Thousands of rank-and-file US Steel workers cast unanimous votes to strike

In a display of the growing militancy of the working class in the United States, rank-and-file workers at US Steel plants across the country cast a series of unanimous strike votes this week. The powerful strike votes take place as other workers, including teachers in the state of Washington, engage in a series of walkouts.

The United Steelworkers (USW) union conducted the strike authorization votes after announcing last Saturday that it would to extend current labor agreements beyond their expiration dates while continuing contract talks with US Steel and ArcelorMittal. The contracts, which were due to expire September 1, cover 16,000 US Steel workers and 15,000 ArcelorMittal workers at mills and other facilities in Pennsylvania, Indiana, Illinois, Alabama, Minnesota and other states.

From Tuesday to Thursday, one local union chapter after the other announced that rank-and-file members had voted unanimously to strike at US Steel plants, in spite of the company’s attempt to coax workers with signing bonuses of thousands of dollars. Over 600 workers at US Steel’s iron ore operation in Minntac, Minnesota were the first to cast a unanimous vote after three voting sessions Tuesday. On the same day, workers at US Steel in Fairfield, Alabama followed, with over 400 voting unanimously to authorize a strike.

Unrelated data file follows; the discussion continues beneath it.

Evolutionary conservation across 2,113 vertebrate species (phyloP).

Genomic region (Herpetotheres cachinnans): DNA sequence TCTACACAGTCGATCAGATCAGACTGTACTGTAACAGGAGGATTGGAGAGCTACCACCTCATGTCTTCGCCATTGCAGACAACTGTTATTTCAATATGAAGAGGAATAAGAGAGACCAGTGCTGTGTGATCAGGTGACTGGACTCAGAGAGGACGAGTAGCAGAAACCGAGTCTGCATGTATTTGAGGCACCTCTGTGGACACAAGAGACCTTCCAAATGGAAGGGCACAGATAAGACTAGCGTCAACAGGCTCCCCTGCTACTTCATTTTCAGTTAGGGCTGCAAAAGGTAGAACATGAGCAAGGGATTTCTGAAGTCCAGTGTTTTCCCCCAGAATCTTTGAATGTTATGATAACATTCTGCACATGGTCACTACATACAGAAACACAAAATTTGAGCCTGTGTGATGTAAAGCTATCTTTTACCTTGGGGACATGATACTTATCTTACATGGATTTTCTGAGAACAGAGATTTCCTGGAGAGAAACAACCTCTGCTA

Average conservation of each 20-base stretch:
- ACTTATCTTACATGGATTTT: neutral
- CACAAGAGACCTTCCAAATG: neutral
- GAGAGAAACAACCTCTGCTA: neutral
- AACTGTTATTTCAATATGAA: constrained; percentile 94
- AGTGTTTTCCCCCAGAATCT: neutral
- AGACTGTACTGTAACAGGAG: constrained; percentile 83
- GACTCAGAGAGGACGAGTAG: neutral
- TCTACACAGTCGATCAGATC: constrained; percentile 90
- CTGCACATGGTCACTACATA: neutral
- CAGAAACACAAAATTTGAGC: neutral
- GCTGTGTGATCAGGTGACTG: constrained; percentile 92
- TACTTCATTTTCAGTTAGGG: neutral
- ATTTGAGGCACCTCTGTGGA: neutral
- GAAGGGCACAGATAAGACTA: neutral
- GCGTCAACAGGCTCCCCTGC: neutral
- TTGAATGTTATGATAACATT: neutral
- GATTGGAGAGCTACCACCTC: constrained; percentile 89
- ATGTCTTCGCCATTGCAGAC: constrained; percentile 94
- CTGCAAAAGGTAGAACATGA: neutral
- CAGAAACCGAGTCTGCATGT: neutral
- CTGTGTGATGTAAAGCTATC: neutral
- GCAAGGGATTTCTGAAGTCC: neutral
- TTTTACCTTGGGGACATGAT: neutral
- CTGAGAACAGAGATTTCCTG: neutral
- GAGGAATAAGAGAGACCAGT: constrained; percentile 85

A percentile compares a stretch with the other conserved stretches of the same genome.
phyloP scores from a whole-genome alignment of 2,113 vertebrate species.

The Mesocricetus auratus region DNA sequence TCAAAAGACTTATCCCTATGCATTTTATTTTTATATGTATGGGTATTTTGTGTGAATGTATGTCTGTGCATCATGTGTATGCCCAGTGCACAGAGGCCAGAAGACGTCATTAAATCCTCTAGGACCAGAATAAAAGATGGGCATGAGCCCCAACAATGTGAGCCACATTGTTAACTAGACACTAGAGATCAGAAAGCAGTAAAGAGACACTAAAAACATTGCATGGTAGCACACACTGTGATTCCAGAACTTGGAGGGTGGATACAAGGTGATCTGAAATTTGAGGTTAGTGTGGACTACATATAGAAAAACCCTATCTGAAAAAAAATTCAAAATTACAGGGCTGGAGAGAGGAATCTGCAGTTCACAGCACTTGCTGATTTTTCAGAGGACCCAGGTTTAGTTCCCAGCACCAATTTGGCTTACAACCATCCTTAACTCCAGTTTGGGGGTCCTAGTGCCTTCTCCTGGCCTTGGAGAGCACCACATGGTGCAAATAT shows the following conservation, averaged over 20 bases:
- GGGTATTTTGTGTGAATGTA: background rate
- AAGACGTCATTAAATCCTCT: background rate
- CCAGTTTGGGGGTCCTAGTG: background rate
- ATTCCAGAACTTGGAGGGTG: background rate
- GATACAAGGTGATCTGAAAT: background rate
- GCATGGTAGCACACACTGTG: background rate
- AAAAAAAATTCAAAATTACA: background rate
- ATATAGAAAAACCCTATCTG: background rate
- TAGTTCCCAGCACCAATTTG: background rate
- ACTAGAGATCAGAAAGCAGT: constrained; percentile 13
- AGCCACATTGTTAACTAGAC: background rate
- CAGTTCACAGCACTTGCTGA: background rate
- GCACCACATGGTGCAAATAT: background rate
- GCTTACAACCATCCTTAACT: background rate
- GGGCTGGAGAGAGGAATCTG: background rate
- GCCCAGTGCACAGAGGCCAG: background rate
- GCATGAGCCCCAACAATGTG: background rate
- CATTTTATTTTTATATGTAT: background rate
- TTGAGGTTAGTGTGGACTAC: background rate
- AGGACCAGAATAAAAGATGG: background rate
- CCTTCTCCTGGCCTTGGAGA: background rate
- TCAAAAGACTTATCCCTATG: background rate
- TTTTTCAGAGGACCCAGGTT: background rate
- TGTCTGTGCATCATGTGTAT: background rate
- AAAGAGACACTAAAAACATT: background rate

On Wednesday, US Steel workers in Gary, Indiana packed union halls throughout the day to deliver a unanimous strike vote. Out of three USW locals at the plant, Local 1066 delivered a vote of 1,055-0, with a few hundred members abstaining. Around 700 workers at US Steel Clairton Coke Works near Pittsburgh, Pennsylvania also passed a unanimous vote the same day.

Workers at US Steel in Granite City, Illinois; Portage and East Chicago, Indiana; and the Irvin Works and Edgar Thomson Works near Pittsburgh all passed unanimous votes Thursday, according to the USW.

The vote expressed the determination of steelworkers to fight the historic concessions demands by US Steel, which made $1.38 billion in gross profits last year. The company’s stock price remains over twice as high as it was before the 2015 contract negotiations, in part due to the jump in the price of hot-rolled steel to over $900 per ton after Trump’s tariffs took effect in June.

“I am so proud of all these men and women for finally saying enough is enough,” a worker with over 23 years of experience at Gary Works told the World Socialist Web Site. “We, as the working class, must stand together in unity to ensure retirees, current workers and future generations of the working class can live free of the corruption-laden system we are currently working under.”

The militancy of workers stands in sharp contrast to the United Steelworkers, which has repeatedly stated that it will do anything to avoid a strike. The local union bureaucracy was “completely puzzled” by the vote, the Gary steelworker said. “They never thought in a million years this would happen. I believe they really don’t know what to do. I imagine the job loss threats will be coming shortly.”

In 2015, the USW used the threat of mass layoffs to push through deep concessions, which froze wages for three years, increased healthcare costs and introduced lower-paid tiers. The deal also established so-called alternative work schedules which keep workers toiling around the clock in dangerous conditions, with little or no time to spend with their families.

The USW said the sacrifices were needed to keep the companies profitable against foreign competitors and “save jobs.” After blackmailing workers into voting for the deal, the USW proceeded to oversee thousands of job cuts.